I am trying to remove the differential cover from my 1969. I have removed
all the bolts from the outer edge of the cover, and it seems almost
impossible to access the two in the top of the rear crossmember. I have
remove the two from the ends of the crossmember. Should the crossmember
come down at this point, or am I missing something? Is it possible the
crossmember needs a little coaxing, after being held in place for all these
year? I have refered to both the assembly manual and the service manual,
niether is of much help.
Any of this make sense?
Any help is greatly appreciated.
Thanks in advance.
1969 CamAm conversion
Though you don't mention it, I assume you've removed the rear spring.
Unless you're willing to cut big holes in the floor to reach those bolts
from inside the car (not recommended), the rear crossmember has to come
out. It is held in by one bolt at each end of the crossmember that goes
up through a large round rubber bushing that fits in a sombrero-shaped
stamping on the frame. The bushing tends to get "welded" into position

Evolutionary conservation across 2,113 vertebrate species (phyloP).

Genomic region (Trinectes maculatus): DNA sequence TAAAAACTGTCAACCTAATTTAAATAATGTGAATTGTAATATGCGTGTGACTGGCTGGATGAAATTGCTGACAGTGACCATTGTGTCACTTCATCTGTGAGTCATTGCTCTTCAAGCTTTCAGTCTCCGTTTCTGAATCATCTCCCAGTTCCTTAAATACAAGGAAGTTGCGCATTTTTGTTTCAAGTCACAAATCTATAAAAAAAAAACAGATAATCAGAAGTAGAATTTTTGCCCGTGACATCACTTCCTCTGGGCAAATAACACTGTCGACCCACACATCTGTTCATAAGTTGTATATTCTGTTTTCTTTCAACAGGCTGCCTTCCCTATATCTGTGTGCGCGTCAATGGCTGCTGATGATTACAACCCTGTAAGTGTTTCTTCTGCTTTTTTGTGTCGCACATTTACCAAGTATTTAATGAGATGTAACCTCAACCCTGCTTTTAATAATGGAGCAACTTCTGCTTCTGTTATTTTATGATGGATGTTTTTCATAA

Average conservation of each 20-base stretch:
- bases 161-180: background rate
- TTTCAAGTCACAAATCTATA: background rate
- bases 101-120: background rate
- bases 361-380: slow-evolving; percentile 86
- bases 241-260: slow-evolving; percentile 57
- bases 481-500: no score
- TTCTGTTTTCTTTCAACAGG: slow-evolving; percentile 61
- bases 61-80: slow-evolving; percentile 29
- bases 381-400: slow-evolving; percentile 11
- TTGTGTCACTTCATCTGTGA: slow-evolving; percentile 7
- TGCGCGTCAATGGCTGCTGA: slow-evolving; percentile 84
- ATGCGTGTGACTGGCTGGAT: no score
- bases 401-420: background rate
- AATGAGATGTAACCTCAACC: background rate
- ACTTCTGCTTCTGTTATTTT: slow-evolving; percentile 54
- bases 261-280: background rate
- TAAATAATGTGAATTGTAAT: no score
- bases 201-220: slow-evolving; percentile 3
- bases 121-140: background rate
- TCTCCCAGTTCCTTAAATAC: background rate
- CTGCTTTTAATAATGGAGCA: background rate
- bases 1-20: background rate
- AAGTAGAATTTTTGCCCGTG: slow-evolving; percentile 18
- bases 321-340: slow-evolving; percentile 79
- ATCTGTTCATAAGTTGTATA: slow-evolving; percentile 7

over time, so it may take quite a bit of persuading. Leave the outer
cover bolts in place hand-tight. Find a long crowbar and pry between the
crossmember and the frame (strategically-placed pieces of wood might
minimize cross member damage). Put something close beneath the
differential to catch it so it doesn't crash to the concrete.
Two tricks that will help you that Wayne didn't mention.
Either place a floor jack under the differential to catch it (he implied
this, but the 2-1/2 ton jacks usually catch better than jack stands, blocks,
etc. but it must be about 2 inches below so that you can get the crossmember
Remove the two bolts from the end of the crossmember and replace with ones
about 4 inches long. Leave about 2 inches between the crossmember and the
head of the bolt to catch it.
And when he said crowbar, he didn't mean one of those puny foot long nail
pullers, he means a real one. The longer the better. Three foot is a start,
and if you can get one 6 foot, use it.
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